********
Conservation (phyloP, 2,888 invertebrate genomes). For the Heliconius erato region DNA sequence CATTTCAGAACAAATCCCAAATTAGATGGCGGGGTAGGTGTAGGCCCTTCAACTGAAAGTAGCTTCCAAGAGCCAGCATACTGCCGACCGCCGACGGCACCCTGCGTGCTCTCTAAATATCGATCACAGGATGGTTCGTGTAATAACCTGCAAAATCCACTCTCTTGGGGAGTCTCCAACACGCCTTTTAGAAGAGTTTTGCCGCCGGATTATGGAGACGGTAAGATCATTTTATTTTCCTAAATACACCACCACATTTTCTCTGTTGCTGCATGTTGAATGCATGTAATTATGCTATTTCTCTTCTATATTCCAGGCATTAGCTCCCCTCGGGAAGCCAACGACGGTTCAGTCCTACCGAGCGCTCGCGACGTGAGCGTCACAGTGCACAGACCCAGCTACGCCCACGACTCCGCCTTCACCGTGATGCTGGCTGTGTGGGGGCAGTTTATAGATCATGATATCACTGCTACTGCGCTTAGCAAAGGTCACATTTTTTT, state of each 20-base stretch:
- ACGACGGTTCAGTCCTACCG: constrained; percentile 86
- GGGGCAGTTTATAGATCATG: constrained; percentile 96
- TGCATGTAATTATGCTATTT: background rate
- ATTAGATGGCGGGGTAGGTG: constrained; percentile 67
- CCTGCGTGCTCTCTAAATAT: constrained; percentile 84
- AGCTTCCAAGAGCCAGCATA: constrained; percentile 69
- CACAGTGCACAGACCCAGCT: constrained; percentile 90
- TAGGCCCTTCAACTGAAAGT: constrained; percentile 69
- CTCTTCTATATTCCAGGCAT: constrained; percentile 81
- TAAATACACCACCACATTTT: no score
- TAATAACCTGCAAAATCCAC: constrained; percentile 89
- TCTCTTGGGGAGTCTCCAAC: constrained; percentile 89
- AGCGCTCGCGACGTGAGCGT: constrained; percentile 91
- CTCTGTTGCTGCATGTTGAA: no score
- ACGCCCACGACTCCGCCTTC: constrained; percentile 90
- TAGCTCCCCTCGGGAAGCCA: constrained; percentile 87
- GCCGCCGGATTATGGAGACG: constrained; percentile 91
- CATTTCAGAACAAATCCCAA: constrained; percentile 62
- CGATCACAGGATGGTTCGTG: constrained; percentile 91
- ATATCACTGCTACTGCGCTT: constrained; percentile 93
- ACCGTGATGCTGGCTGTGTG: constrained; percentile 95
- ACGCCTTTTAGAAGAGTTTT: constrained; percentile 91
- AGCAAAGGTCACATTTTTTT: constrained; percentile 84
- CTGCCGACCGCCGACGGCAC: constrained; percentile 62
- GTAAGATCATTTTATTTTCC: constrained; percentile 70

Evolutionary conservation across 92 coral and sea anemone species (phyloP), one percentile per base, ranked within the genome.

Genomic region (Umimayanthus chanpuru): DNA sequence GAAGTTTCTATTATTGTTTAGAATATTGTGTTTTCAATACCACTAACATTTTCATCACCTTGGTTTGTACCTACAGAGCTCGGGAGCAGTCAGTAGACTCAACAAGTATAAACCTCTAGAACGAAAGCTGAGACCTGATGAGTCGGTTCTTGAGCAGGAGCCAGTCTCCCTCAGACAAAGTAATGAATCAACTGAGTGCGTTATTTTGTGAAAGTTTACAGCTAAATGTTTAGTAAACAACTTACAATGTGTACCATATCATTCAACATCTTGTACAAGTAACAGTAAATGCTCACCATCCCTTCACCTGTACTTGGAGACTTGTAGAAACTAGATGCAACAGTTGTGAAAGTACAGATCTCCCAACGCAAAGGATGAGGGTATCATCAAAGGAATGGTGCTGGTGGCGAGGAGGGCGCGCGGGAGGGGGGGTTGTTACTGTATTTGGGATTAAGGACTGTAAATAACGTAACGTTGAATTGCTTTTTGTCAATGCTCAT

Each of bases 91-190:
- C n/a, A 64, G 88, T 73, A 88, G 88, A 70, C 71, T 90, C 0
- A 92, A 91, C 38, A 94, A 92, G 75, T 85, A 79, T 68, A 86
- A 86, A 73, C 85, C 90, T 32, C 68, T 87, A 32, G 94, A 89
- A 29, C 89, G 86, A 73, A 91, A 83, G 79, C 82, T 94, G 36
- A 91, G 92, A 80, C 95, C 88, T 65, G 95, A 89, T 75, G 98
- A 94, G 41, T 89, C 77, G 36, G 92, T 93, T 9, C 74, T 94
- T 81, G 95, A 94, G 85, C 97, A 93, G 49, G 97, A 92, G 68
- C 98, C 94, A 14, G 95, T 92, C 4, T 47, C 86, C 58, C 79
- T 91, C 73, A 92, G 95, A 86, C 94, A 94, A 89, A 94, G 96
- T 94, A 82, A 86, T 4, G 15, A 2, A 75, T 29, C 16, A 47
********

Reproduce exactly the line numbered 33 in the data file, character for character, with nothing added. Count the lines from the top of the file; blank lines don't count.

- A 29, C 89, G 86, A 73, A 91, A 83, G 79, C 82, T 94, G 36